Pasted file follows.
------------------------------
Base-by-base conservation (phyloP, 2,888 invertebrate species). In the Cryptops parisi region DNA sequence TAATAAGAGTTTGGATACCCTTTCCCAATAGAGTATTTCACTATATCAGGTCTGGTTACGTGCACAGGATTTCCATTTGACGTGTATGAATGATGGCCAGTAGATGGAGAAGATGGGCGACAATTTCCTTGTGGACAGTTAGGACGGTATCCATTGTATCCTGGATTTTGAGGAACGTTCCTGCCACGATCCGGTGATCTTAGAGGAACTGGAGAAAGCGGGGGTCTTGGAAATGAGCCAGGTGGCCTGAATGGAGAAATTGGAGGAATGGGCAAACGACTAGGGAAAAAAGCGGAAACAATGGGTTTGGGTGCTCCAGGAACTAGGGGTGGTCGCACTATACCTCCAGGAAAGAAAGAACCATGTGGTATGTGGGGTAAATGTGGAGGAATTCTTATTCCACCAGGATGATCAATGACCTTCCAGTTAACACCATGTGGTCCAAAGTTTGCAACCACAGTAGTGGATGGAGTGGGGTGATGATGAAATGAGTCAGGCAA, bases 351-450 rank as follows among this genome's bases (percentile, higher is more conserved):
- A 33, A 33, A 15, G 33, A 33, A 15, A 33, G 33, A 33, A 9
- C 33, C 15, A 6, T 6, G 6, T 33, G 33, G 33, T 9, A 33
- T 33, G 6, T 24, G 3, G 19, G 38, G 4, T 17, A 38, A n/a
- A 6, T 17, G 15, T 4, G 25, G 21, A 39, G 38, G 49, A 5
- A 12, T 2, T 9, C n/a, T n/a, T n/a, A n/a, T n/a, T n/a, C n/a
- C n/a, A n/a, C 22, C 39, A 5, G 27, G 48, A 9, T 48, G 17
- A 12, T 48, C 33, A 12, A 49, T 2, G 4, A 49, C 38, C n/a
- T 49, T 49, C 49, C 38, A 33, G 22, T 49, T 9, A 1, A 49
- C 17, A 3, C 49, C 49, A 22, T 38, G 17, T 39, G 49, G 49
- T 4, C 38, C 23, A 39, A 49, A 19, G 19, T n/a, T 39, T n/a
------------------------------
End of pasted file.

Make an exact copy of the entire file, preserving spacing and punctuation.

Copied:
Base-by-base conservation (phyloP, 2,888 invertebrate species). In the Cryptops parisi region DNA sequence TAATAAGAGTTTGGATACCCTTTCCCAATAGAGTATTTCACTATATCAGGTCTGGTTACGTGCACAGGATTTCCATTTGACGTGTATGAATGATGGCCAGTAGATGGAGAAGATGGGCGACAATTTCCTTGTGGACAGTTAGGACGGTATCCATTGTATCCTGGATTTTGAGGAACGTTCCTGCCACGATCCGGTGATCTTAGAGGAACTGGAGAAAGCGGGGGTCTTGGAAATGAGCCAGGTGGCCTGAATGGAGAAATTGGAGGAATGGGCAAACGACTAGGGAAAAAAGCGGAAACAATGGGTTTGGGTGCTCCAGGAACTAGGGGTGGTCGCACTATACCTCCAGGAAAGAAAGAACCATGTGGTATGTGGGGTAAATGTGGAGGAATTCTTATTCCACCAGGATGATCAATGACCTTCCAGTTAACACCATGTGGTCCAAAGTTTGCAACCACAGTAGTGGATGGAGTGGGGTGATGATGAAATGAGTCAGGCAA, bases 351-450 rank as follows among this genome's bases (percentile, higher is more conserved):
- A 33, A 33, A 15, G 33, A 33, A 15, A 33, G 33, A 33, A 9
- C 33, C 15, A 6, T 6, G 6, T 33, G 33, G 33, T 9, A 33
- T 33, G 6, T 24, G 3, G 19, G 38, G 4, T 17, A 38, A n/a
- A 6, T 17, G 15, T 4, G 25, G 21, A 39, G 38, G 49, A 5
- A 12, T 2, T 9, C n/a, T n/a, T n/a, A n/a, T n/a, T n/a, C n/a
- C n/a, A n/a, C 22, C 39, A 5, G 27, G 48, A 9, T 48, G 17
- A 12, T 48, C 33, A 12, A 49, T 2, G 4, A 49, C 38, C n/a
- T 49, T 49, C 49, C 38, A 33, G 22, T 49, T 9, A 1, A 49
- C 17, A 3, C 49, C 49, A 22, T 38, G 17, T 39, G 49, G 49
- T 4, C 38, C 23, A 39, A 49, A 19, G 19, T n/a, T 39, T n/a